Poster Details

<< Back to Posters

TINY TOXIN, SNAIL SURPLUS: THE CONSEQUENCES OF NANOPESTICIDE EXPOSURE

The use of nanoagrochemicals is becoming common in agriculture. However, runoff can cause these pesticides to enter aquatic environments where their impacts are not well characterized. This study looked at the effects of a copper nanoparticle pesticide on two freshwater snail species, Lymnaea and Physella in a long-term wetland mesocosm experiment. After weekly exposure for nine months at low concentrations (35 mg/week) total snail abundance was assessed and an in vitro laboratory study was conducted to see if the copper nanopesticide interfered with the reproduction process. Egg clutches were collected from the mesocosms and hatching success was examined under controlled conditions. Compared to the controls, we found that total snail abundance was 2.8 times higher (P=0.03), egg clutch weight was significantly decreased (-51%, P<0.001), while the number of embryos and hatching success did not vary. These results suggest that copper nanopesticide exposure can stimulate the reproduction process but not directly interfere with hatching success despite a strong reduction in clutch weight.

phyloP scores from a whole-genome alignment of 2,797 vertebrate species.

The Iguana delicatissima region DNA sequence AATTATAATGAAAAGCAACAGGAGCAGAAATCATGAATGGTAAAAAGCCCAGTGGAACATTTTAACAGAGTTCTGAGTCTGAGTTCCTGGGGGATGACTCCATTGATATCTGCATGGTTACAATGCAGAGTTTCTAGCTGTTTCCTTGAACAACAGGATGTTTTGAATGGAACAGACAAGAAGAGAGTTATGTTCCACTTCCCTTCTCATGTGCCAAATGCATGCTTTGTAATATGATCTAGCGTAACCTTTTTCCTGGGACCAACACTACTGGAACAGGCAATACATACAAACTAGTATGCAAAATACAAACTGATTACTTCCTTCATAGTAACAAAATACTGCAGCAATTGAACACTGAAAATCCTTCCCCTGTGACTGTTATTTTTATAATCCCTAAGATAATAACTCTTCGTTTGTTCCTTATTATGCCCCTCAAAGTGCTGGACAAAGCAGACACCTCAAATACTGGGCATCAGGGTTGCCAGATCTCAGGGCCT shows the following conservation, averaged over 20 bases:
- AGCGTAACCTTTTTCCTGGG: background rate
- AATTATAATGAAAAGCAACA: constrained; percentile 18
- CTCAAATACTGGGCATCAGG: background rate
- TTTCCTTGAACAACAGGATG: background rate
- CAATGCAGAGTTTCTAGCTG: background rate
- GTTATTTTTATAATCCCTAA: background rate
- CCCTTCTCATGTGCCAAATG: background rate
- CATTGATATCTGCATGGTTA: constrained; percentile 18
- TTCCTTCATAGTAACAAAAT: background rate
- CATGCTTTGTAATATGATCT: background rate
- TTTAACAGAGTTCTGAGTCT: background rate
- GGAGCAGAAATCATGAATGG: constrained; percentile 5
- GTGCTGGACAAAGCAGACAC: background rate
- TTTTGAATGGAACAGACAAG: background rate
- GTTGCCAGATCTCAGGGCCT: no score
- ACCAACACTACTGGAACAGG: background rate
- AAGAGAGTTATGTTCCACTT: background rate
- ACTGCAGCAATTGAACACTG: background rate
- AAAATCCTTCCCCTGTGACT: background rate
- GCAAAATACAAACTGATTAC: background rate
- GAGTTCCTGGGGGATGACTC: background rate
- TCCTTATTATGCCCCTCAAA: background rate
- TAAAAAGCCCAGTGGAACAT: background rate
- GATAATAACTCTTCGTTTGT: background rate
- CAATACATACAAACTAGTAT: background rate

Christina Bergemann (Primary Presenter/Author), Duke University, cmbergemann@gmail.com;


Brittany Perrotta ( Co-Presenter/Co-Author), Baylor University, Brittany_Perrotta@baylor.edu ;


Marie Simonin ( Co-Presenter/Co-Author), Duke University, simonin.marie@gmail.com;


Ryan S. King ( Co-Presenter/Co-Author), Baylor University, Ryan_S_King@baylor.edu;


Emily Bernhardt ( Co-Presenter/Co-Author), Duke University, ebernhar@duke.edu;